distances, and with great difficulty. If you must go boating with a
Basset be certain, you have provided a life preserver for him or other
suitable floatation device. Extra care must be taken around swimming
pools, and the Basset should never be left, unsupervised in a pool
area. Should your Basset be prone to falling in, get him to swim to
the stairs, so that he will learn the way out.
What about colors? Are red and whites rare, therefore worth more? What about
the "blue" Basset?
HA, HA, HA, - Only to the uninformed. The value of a Basset should not
be based on its color or markings. The tri-color is the most common,
followed by the red & white. Tri's at times can appear to be black and
white, but on closer inspection, a touch of brown usually can be
found. Red & whites can be almost completely white with just a few
spots of tan, or they can be a deep mahogany color with only a small
amount of white. Most come somewhere in between. There are also lemon
& whites. A true lemon is rarely seen. Their markings are mostly white
that fades into areas of very, very light tan. To tell if it is a true
lemon, the puppy, at birth is totally white with no hint of tan. The
light tan color develops as they mature. It should also be noted that
the color and coverage of the marking of the puppy you get at 10-12
weeks will change as they mature. Every once in a while, you will hear
of someone advertising the "rare" blue Basset (actually it is gray).
The standard states "any recognizable hound color is acceptable", and
blue is a recognized color in some other hound breeds, so it's not
illegal - but it is VERY undesirable. It is a recessive trait
resulting in genetically inherited disorders associated with this
color, i.e. periscoping intestines, skin allergies and food allergies.
Be wary of breeders selling these "blue" bassets. A reputable breeder
would not involve themselves in purposely breeding inferior quality.
Are there Basset Hound rescue organizations?
There are many local Basset Hound rescue groups, check the Rescue
FAQs, part 1, or if you do not find one in your area contact:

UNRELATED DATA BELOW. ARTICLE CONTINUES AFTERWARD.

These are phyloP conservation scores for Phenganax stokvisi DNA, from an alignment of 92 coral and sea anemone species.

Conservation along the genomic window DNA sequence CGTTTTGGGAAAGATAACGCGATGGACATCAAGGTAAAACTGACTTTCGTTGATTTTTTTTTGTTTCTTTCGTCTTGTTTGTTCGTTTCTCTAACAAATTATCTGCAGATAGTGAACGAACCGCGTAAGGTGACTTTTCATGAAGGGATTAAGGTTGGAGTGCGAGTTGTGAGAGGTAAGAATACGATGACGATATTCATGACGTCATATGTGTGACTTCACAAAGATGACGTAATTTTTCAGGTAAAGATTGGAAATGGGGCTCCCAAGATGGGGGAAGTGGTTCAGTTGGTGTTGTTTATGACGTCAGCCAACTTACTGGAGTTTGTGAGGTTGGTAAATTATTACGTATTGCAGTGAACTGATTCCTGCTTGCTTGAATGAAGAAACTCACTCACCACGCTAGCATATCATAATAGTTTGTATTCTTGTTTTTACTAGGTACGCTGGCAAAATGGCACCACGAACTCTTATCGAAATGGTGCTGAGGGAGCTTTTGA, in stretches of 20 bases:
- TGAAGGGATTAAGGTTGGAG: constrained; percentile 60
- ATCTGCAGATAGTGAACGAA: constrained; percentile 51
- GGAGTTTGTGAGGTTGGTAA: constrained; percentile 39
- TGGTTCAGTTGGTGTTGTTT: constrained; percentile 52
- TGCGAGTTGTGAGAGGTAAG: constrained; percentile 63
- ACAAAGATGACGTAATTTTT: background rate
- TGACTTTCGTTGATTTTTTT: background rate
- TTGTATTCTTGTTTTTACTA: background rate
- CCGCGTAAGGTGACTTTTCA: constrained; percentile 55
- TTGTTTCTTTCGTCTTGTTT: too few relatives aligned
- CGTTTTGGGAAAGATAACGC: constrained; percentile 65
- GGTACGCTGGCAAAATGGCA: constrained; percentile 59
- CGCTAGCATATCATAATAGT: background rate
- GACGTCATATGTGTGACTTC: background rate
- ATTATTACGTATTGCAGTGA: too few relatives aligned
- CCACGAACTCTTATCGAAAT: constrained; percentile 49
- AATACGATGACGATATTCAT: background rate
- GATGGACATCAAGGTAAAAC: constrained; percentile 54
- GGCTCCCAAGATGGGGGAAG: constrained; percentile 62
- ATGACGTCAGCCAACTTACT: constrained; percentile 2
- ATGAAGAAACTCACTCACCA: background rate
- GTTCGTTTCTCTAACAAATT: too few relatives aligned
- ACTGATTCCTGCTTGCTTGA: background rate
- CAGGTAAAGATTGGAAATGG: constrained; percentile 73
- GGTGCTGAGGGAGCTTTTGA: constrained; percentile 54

B. H. CARES, Inc.
Greg Gilbert, Chairman: 1865 Bairds Cove, Charleston, SC 29414;
Additional Basset Rescue organizations in the United States can be
found on the Daily Drool web page. Included in this list are BHCare
chapters, and other Basset rescue organizations that are not chapters.
Are there any "E-mail" lists on the Internet for Bassets?
BASSET-L is an email list for the Basset fancier. To join the list,
send email to firstname.lastname@example.org. In the body of the
message, include the single line:
subscribe BASSET-L yourfirstname yourlastname
There is also NOSES-L for the general scent hound fancier. To join the
list, send email to email@example.com. In the body of the
message, include the single line:
subscribe NOSES-L yourfirstname yourlastname
Daily Drool is a smaller list for Basset Owners. Membership is
limited, so you may have to wait to get on. To subscribe, use the
What other online resources are there?
Check the following web pages:
The Basset Hound Club of America, kept by BHCA.
Cyberhound!, kept by H. Nadelman, former webmaster for BHCA.
What is the AKC Basset Hound breed standard?
A standard is a written picture of the ideal dog in any breed approved
by the American Kennel Club. It describes the characteristics that set
one breed apart from the others.
The present Standard for Basset Hounds was accepted by the American